Mr. MacKay also pointed to Syria as "a conduit for Iran to perpetrate much of this mischief."

Israel and the United States are concerned Iran and Syria may try to resupply Hezbollah with weapons after the ceasefire in its 34-day war with Israel. Syria is thought to have acted as one of the main supply routes for weapons used by Hezbollah during the war.

Manouchehr Mottaki, the Iranian Foreign Minister, suggested his country might be ready to agree on suspension of uranium enrichment.

"We are ready to negotiate over all issues stated in the proposed package," he said this week.

"One of the points in the package is the issue of suspension. We are ready to negotiate over all issues, including suspension."

Mr. Mottaki's conciliatory tone contrasts with the continued refusal of Iranian President Mahmoud Ahmadinejad to stop enrichment and his fiery support of Hezbollah.

"I have reservations about Iran's intentions for obvious reasons. At this point I think the Foreign Minister's statement is -- I would describe it as a glimmer of hope -- and let's hope that they follow through on their word," Mr. MacKay said.
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PostPosted: Mon Aug 21, 2006 5:56 am    Post subject: European press warns French troop offer weakens UN force in Reply with quote

From AFP: European press warns French troop offer weakens UN force in Lebanon. (LGF)

France faced criticism in the European press for not offering more troops for southern Lebanon, which was seen as jeopardizing the UN force's difficult task of imposing peace. ...
Despite expectations that France would provide the bulk of a planned 15,000 strong UN force, Paris said Thursday it would send 200 troops to reinforce the UN mission in Lebanon.

While it said France was prepared to command the enlarged force, it also called for safety guarantees for its soliders before making further commitments.

From FoxNews: French Soldiers Among First Peacekeepers to Land in Lebanon.

French soldiers landed in Lebanon on Saturday, the first reinforcements for an expanded U.N. peacekeeping force tasked with keeping the truce in the Israel-Hezbollah conflict.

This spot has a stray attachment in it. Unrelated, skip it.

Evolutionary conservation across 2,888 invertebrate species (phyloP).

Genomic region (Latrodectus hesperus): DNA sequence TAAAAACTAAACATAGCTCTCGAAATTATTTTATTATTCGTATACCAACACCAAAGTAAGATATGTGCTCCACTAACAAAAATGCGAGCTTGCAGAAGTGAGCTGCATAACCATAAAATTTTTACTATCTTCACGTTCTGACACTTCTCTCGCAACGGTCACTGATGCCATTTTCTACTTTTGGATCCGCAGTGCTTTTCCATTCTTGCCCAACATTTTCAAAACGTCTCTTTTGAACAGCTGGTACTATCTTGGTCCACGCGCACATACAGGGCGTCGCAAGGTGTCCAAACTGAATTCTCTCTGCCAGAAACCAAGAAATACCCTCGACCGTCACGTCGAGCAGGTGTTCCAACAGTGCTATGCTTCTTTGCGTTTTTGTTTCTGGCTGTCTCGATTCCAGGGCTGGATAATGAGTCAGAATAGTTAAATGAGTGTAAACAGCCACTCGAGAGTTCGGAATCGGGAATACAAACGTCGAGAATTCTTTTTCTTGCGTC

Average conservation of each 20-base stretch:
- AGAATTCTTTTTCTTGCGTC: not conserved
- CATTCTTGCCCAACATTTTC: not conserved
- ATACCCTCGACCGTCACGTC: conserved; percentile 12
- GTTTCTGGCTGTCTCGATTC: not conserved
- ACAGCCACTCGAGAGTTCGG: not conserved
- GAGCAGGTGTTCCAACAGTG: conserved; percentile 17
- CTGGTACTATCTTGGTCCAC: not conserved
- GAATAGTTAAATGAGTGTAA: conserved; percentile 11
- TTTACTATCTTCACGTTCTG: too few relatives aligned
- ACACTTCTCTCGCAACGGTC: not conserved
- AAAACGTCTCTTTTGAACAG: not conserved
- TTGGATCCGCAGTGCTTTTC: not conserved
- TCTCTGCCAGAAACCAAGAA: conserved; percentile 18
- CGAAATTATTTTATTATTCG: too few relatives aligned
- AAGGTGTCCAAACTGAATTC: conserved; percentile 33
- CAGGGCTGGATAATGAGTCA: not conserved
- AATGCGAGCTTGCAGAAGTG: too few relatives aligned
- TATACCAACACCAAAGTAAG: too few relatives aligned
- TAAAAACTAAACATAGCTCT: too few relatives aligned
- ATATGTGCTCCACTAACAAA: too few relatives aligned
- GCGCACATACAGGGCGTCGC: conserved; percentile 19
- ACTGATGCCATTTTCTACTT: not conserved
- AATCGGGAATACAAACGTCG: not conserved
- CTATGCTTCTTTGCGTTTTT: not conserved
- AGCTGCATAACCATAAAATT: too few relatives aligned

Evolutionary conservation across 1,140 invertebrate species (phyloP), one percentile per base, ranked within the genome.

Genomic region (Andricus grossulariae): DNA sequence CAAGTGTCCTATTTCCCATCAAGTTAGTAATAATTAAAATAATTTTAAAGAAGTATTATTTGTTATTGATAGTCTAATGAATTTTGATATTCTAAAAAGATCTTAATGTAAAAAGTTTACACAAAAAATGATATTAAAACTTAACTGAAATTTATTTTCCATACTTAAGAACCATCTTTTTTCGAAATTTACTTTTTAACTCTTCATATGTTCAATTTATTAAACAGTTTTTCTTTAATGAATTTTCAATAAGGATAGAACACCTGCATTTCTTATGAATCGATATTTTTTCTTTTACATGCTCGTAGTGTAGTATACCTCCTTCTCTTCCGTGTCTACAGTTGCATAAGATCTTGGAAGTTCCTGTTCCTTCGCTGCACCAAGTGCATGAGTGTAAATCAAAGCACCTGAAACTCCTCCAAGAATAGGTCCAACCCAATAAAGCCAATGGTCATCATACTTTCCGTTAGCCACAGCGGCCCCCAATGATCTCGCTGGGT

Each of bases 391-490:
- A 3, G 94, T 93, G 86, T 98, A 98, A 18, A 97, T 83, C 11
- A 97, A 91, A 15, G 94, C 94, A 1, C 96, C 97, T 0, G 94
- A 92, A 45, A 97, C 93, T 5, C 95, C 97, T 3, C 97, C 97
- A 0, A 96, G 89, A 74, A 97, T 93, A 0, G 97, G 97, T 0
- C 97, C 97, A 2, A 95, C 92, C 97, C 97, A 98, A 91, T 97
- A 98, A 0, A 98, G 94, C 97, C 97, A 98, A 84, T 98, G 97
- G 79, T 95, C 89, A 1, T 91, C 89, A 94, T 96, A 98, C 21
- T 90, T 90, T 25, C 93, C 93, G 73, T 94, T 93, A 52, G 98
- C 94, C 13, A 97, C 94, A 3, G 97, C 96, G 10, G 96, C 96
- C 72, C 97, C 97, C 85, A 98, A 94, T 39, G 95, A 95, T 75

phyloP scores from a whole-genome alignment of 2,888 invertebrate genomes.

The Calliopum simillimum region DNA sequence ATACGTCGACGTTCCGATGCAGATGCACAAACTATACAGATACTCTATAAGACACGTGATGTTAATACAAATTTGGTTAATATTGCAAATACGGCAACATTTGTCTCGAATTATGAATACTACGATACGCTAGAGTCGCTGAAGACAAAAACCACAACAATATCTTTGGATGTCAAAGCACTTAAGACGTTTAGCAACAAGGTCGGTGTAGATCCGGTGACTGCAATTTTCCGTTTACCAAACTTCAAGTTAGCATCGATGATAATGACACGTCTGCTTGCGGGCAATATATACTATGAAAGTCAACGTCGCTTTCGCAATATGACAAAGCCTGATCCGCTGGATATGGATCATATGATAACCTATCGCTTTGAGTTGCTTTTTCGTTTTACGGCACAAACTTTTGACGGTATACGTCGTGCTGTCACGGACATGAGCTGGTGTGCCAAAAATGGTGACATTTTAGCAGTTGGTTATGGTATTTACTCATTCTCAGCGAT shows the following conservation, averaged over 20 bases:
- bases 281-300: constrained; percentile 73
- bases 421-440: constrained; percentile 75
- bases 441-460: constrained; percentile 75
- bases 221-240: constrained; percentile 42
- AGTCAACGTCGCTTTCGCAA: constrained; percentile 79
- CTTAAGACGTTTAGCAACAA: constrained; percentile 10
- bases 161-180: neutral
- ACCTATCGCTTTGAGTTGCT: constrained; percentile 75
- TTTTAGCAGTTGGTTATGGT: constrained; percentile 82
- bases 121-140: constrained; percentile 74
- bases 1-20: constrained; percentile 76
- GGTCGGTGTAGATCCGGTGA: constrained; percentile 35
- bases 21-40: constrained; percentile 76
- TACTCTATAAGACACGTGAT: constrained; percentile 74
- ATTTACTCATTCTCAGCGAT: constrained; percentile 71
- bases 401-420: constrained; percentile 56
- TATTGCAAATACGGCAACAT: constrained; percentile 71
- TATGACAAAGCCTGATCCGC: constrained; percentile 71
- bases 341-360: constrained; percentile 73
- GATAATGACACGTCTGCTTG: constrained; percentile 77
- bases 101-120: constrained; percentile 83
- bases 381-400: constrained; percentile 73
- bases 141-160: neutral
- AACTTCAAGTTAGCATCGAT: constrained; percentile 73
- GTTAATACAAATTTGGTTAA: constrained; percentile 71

About 50 French troops — military engineers — were to prepare for the arrival of 200 more soldiers expected next week, said Cmdr. Bertrand Bonneau, a spokesman for the French contingent. ...

On Friday, U.N. Secretary-General Kofi Annan appealed to U.N. member states to provide peacekeepers, assuring them the U.N. force would not be tasked with fighting Israel, Lebanon, or Hezbollah militants.

A key concern of many countries is whether the U.N. force will be called on to disarm Hezbollah fighters, as called for in a September 2004 U.N. resolution.

From the Boston Herald: With doublespeaking France, honor gets lost in translation. (via InstaPundit)

In recent weeks, France stepped forward to act as a broker of peace in Lebanon. “Act” is the key verb in that last sentence, as it now would seem that the only other verifiable part of the sentence is “in recent weeks.”
To correctly parse that sentence, one must understand that when France suggested it wanted to broker peace in Lebanon, it did not necessarily mean “broker” or “peace” or “Lebanon” in the way we might understand those words. The same is true when France further suggested it wanted to “lead” a “strong” “multinational” “force” there.

I don’t speak French, so I have no idea what the actual French words are for those concepts or what possible nuances there may be. I’ve been relying on news reports in English, which now inform me that the French do not intend to send any significant number of troops to what is supposed to be a force of 15,000 in Lebanon, like everyone thought they said they would.

The heady moment of peace brokering having passed, uponsober reflection, the French now say they already have a general and some staff in south Lebanon ordering about UNIFIL, the U.N. monitoring entity there. That’s plenty of leadership, the French suggested: All France needs to contribute now is another 200 combat engineers.

In tactical terms, when it comes to securing a Middle East conflict zone, that can be referred to as “squat.”